"We don’t have up-or-down [discussions] early in the year, but basically we argue about which players we like constantly, just like you do with your buddies at home," said Austin Ainge. "It’s what we do every day. So, yeah, that’s a constant battle. At the same time, we try to make it where, whoever is the best arguer doesn’t win. We try to have some substance to it and keep emotion out of it. There’s been some studies done that when you argue for a person, you start to like them more, and when you argue against them, you start to dislike them. We try to remove those things and so sometimes we take turns arguing for and against different guys to try to balance guys a little bit."
WALTHAM, Mass. -- Louisiana Lafayette's Elfrid Payton seems to have steadily climbed draft boards recently, but that's done nothing to diminish the chip on his shoulder. Every workout is a chance for the mid-major point guard to prove himself and he seemed particularly focused on Friday's session with the Boston Celtics.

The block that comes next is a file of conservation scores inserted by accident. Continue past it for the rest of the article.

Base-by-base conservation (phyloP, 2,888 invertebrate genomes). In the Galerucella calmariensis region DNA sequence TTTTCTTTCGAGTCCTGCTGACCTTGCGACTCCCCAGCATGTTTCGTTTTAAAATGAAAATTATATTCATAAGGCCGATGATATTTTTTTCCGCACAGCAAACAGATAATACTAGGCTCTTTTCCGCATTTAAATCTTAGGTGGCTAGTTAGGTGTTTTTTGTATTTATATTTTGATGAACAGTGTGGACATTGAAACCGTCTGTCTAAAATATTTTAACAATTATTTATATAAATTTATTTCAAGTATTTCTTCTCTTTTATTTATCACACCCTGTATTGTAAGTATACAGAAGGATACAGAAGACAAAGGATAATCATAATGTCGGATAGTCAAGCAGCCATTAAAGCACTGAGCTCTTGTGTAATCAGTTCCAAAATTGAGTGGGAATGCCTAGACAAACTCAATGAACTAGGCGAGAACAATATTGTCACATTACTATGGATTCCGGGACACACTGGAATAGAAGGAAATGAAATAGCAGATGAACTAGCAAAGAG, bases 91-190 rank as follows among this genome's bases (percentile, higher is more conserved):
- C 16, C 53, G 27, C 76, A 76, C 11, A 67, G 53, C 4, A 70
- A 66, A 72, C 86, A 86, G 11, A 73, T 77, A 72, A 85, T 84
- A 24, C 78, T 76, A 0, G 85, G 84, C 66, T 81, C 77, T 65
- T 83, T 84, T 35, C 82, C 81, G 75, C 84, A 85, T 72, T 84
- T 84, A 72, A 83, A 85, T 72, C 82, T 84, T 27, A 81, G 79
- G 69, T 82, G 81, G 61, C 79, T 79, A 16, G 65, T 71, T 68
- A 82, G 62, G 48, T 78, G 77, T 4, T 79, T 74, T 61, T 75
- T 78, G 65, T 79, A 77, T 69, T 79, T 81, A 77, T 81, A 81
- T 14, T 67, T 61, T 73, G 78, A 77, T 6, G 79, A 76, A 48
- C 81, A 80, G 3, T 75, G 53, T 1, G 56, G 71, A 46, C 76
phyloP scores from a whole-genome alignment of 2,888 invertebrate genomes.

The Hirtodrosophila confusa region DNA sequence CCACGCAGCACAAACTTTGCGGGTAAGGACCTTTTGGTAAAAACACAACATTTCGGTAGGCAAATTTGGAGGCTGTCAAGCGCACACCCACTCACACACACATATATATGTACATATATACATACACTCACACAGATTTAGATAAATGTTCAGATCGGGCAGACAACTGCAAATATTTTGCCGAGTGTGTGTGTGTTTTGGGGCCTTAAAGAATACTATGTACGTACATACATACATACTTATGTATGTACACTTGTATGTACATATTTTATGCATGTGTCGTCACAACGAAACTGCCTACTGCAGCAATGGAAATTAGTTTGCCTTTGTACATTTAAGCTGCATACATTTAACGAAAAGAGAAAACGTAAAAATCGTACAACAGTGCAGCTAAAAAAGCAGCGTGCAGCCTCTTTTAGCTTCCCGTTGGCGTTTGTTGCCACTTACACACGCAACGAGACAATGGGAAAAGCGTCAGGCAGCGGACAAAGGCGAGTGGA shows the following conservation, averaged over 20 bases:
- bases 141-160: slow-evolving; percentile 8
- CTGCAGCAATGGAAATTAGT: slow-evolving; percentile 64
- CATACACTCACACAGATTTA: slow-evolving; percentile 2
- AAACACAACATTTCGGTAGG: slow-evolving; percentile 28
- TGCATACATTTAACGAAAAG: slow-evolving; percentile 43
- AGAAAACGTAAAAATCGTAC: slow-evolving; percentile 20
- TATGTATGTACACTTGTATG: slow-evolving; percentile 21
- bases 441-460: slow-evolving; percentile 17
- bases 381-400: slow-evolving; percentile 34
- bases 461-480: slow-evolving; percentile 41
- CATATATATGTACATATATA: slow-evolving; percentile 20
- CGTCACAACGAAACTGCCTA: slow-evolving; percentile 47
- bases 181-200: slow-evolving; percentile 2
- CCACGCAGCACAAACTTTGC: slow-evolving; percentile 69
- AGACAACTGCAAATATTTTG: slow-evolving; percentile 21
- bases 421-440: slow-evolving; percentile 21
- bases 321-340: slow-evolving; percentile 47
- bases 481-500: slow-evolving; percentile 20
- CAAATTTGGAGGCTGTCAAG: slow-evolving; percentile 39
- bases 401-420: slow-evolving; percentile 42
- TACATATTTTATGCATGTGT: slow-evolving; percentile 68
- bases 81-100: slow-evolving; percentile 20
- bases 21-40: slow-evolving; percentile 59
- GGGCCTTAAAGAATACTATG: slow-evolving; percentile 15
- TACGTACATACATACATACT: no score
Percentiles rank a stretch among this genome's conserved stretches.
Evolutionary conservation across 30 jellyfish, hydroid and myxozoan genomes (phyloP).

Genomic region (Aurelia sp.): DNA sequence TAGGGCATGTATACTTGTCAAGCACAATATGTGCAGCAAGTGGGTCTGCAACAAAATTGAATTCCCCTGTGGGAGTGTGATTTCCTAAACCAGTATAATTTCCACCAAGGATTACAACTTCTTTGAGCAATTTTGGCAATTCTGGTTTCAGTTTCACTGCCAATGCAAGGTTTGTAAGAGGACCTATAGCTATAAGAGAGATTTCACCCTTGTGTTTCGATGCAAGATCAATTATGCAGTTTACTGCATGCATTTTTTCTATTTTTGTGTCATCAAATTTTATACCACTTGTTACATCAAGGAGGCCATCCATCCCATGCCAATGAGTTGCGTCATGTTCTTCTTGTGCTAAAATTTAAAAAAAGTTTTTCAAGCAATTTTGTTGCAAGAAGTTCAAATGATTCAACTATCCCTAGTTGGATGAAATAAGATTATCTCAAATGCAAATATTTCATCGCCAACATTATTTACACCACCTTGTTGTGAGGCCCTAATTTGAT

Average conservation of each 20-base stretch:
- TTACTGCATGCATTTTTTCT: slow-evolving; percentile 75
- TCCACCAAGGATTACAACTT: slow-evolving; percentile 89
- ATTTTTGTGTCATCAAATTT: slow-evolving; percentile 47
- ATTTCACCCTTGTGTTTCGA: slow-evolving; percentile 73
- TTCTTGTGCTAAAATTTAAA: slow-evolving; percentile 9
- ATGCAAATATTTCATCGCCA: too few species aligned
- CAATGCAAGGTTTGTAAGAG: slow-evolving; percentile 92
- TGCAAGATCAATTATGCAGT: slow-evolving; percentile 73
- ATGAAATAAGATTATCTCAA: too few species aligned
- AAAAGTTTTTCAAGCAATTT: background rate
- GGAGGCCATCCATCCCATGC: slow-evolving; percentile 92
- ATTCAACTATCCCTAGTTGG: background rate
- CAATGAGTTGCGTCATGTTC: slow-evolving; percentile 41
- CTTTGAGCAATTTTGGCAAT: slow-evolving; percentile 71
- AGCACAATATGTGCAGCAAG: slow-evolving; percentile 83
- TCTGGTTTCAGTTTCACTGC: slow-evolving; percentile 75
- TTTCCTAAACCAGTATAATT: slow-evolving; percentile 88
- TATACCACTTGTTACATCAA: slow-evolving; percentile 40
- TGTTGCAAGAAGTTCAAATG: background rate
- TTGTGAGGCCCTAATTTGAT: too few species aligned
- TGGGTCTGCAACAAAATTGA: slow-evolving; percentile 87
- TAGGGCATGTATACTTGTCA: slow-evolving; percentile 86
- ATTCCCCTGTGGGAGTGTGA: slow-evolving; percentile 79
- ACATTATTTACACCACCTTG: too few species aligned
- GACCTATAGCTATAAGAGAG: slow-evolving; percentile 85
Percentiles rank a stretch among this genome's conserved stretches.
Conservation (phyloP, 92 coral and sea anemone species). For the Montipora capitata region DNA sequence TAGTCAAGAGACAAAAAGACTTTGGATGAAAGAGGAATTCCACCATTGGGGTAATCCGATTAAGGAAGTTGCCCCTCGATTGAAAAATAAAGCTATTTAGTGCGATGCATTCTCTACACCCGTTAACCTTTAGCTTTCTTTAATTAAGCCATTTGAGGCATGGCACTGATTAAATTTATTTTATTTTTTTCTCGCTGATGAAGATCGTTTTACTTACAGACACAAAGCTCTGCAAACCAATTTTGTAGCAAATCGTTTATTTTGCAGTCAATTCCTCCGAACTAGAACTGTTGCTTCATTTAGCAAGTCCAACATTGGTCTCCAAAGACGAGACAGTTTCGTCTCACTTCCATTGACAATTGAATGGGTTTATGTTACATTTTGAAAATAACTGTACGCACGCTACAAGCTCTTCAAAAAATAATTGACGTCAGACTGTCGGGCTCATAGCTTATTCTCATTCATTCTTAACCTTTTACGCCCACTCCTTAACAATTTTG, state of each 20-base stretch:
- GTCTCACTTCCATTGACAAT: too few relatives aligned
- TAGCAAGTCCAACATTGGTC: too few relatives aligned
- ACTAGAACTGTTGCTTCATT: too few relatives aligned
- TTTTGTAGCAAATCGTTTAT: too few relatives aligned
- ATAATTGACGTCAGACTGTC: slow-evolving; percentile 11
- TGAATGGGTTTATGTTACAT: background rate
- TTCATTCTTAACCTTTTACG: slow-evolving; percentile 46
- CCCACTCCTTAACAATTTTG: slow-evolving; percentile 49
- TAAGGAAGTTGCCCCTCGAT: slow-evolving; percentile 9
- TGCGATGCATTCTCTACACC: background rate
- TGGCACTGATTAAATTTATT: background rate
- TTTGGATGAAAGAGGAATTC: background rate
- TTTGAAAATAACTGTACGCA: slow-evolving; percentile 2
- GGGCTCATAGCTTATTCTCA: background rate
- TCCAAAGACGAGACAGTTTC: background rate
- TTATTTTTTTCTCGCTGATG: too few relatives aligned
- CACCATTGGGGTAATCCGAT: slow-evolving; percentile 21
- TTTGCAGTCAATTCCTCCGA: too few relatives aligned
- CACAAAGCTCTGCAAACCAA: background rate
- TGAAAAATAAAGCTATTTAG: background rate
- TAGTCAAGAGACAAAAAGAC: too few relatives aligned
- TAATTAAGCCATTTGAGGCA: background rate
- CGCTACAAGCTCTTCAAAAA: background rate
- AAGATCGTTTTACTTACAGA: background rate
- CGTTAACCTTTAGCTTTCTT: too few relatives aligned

Boston's six-man workout that day featured six guards all vying to be lottery picks in this month's draft. For Payton, it was a chance to prove himself alongside some of the draft's more notable names, including Oklahoma State point guard Marcus Smart, Michigan State's Gary Harris, Michigan's Nik Stauskas, Creighton's Doug McDermott and UCLA's Zach LaVine.
Mid-major guards are drawing more attention recently, thanks in part to the exploits of players such as Damian Lillard (Weber State) and C.J. McCollum (Lehigh), both lottery picks of the Portland Trail Blazers the past two years.
Payton is long and lanky (6-foot-4, 185 pounds; 6-foot-8 wingspan) and uses his size to irritate opposing guards. He's averaged better than two steals per game the past two seasons and took home the Lefty Driesell Award, given to the best defender in Division 1 basketball.